AIP ACQUISITION LLC, Appellant v. CISCO SYSTEMS, INC., Appellee JOSEPH MATAL, PERFORMING THE FUNCTIONS AND DUTIES OF THE UNDER SECRETARY OF COMMERCE FOR INTELLECTUAL PROPERTY AND DIRECTOR, U.S. PATENT AND TRADEMARK OFFICE, Intervenor
AIP Acquisition LLC appeals from the Patent Trial and Appeal Board's decision invalidating as obvious several challenged claims of its U.S. Patent No. 7,269,247 in an inter partes review proceeding. According to AIP, the Board erred by relying on extrinsic evidence to conclude that the claim terms “internet protocol” and “Internet protocol” were not limited to the Internet Protocol of TCP/IP. Because both the intrinsic and extrinsic evidence support the Board's construction, we affirm.
AIP owns the '247 patent,1 which relates generally to systems and methods for interconnecting otherwise incompatible telephone networks using the Internet. See '247 patent col. 1 ll. 61–63 (“One objective of the invention is to provide communication between otherwise incompatible communication networks ․”). The specification explains that the “Internet network” differs from other networks that use “frame relay switching and asynchro-nous transfer mode by using transmission control protocol/Internet program [TCP/IP], which is a set of protocols developed by the Department of Defense to link dissimilar computers across a variety of other networks and protocols.” Id. at col. 7 ll. 34–39; see also id. at col. 7 ll. 45–51. Both parties agree that the specification should refer to “Internet protocol” instead of “Internet program.” See Oral Arg. at 1:31–48, 20:52–21:16, http://oralarguments. cafc.uscourts.gov/default.aspx?fl=2016-2371.mp3.
One application of the invention enables the Internet or other data network to function like a telecommunica-tions network by permitting callers “to dial anywhere in the world for the price of a local access and service fee and avoid using long distance carriers.” '247 patent col. 6 ll. 35–39. To make such a call, the calling party dials a local system, which prompts the calling party to enter the called party's number or identification. The calling party is then connected to the called party “over the Internet or other data network, such as by connecting them via a node through a local call or through other networks.” Id. at col. 6 ll. 44–46. For instance, “a calling party may access a node that converts the [voice] transmission into data to support the network that it chooses ․ [I]t may [then] connect to another node that converts the transmission [back] into voice and then connects the communication into a local call to the called party ․” Id. at col. 6 ll. 47–53.
Representative claims 1 and 16 recite these improve-ments and are reproduced below:
1. A method for communication between two access devices via one or more networks, comprising the steps:
receiving a transmission in a first format through a first communication network from a first access device, the first format comprising a telecommunication protocol for establishing and transmitting voice communication for a phone call in one of a digital telephone network, an analog telephone network, and a cellular network;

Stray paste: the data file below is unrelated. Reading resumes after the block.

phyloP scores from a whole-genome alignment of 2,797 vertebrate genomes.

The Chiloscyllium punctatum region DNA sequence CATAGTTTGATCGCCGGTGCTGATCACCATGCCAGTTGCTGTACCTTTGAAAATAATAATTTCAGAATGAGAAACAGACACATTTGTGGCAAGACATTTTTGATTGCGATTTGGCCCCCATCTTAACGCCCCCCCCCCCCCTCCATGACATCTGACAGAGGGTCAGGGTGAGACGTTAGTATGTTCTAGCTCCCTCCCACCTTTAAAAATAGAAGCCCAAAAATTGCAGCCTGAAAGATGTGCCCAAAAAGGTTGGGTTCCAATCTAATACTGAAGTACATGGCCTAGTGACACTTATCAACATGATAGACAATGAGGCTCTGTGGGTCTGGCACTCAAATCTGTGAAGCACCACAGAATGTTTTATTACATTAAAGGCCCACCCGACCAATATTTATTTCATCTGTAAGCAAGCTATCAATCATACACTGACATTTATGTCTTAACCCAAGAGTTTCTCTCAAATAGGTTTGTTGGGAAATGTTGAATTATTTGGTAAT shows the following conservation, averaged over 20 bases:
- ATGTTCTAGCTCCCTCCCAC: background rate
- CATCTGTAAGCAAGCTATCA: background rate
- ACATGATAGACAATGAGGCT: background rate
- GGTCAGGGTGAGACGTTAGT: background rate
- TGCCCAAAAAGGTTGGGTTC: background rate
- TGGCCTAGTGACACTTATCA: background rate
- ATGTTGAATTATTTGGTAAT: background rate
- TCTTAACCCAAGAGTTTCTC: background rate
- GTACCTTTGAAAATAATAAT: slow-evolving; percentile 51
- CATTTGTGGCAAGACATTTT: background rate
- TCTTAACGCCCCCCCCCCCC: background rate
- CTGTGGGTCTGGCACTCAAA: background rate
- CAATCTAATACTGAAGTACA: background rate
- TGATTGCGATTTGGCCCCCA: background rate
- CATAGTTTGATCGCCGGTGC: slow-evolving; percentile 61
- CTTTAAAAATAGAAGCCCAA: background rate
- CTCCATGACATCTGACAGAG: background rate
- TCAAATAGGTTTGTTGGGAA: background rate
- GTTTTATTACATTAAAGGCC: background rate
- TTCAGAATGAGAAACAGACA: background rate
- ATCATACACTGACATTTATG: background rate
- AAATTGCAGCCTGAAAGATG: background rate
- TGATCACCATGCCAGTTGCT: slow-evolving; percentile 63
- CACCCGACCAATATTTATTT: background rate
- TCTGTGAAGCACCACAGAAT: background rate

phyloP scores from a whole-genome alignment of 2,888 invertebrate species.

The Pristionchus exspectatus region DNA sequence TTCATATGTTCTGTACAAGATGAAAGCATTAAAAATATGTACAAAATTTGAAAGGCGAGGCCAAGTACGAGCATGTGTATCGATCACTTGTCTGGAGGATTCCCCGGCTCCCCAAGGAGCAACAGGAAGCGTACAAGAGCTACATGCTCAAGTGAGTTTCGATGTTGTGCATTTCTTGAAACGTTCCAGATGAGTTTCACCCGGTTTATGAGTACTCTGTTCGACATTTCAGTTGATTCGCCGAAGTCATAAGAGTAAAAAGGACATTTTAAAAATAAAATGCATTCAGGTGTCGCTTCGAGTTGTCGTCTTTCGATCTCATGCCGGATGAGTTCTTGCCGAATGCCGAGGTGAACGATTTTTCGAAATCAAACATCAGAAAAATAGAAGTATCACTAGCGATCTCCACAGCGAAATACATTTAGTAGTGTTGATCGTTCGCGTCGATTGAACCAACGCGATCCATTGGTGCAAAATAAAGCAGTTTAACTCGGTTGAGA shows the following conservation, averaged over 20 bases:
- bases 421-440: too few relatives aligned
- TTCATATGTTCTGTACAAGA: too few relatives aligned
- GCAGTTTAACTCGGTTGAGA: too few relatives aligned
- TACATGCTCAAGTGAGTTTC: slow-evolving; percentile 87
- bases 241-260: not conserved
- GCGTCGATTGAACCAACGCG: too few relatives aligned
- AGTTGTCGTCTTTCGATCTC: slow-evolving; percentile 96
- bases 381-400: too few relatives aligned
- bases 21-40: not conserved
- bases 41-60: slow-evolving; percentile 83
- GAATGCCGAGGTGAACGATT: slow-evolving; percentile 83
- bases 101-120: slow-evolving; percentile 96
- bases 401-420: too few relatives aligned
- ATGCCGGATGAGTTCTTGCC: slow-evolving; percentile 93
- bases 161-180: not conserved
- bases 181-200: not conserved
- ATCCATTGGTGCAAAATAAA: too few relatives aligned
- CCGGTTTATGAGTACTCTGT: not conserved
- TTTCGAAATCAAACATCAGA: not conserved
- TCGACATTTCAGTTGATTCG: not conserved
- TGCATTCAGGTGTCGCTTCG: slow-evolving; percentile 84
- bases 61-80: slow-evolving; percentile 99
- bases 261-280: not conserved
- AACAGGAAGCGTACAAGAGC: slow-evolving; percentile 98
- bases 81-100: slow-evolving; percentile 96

performing a first conversion converting the transmission from the first format to a second format, the second format being internet protocol;
sending the converted transmission through a second communication network, the second communication network being the Internet, for reception by a second access device; and
performing a second conversion further converting the converted transmission from the second format to a further format suitable for the second access device, wherein the first access device and the second access device comprise telecommunication nodes, and said further format comprises said first format or another telecommunication protocol.
16. A system for transmitting communications from a calling party to a called party, comprising a communication node accessible by the calling party using a first network, said node being a telecommunication node configured for receiving a transmission in a first format from the calling party, converting the transmission re-ceived from the calling party from the first format to a second format, and transmitting the converted transmission through the Internet to a further node capable of connecting to the called party on a further network, wherein said first format comprises a telecommunication protocol for establishing and transmitting voice communications for phone calls in one of a digital telephone network, an analog telephone network, and a cellular network, and wherein said second format is Internet protocol.
Id. at col. 15 ll. 39–61, col. 16 ll. 38–52 (emphases added).
Cisco petitioned for IPR of claims 1–29 of the '247 patent. The Board instituted review of claims 1–9, 11–24, and 26–29 on three grounds: 1) obviousness of claims 1–8, 12, 15–23, and 27–29 in view of Weinstein 2 and RFC 1190 3 ; 2) obviousness of claims 9, 11, 13, 24, and 26 in view of Weinstein, RFC 1190, and Gurrie 4 ; and 3) obviousness of claim 14 in view of Weinstein, RFC 1190, and ISI 5 . See Cisco Sys., Inc. v. AIP Acquisition LLC, IPR2015-307, 2016 WL 2909189, at *3 (P.T.A.B. May 18, 2016) (“Board Decision”). In its Final Written Decision, the Board concluded that the asserted grounds rendered all of the instituted claims unpatentable.
The Board began by attributing different constructions to “internet protocol” in claim 1 and “Internet protocol” in claim 16 based on the terms' differing capitalization. It construed “internet protocol” as “a specific set of rules, procedures, or conventions relating to the format and timing of data transmission between two devices on different networks.” Id. at *7 (emphasis added). The Board then construed “Internet protocol” as “a specific set of rules, procedures, or conventions relating to the format and timing of data transmission between two devices over the Internet.” Id. (emphasis added). In reaching these constructions, the Board noted that the intrinsic evidence neither demonstrated the inventor's intent to ascribe a certain definition to either claim term nor clarified the terms' ordinary and customary meanings. The Board also noted that the extrinsic evidence made clear that neither term should be limited to a specific protocol. In addition, the Board rejected AIP's arguments that various claim amendments and accompanying statements during prosecution of the patent were suffi-cient to disavow the claim scope that the Board attributed to the claims.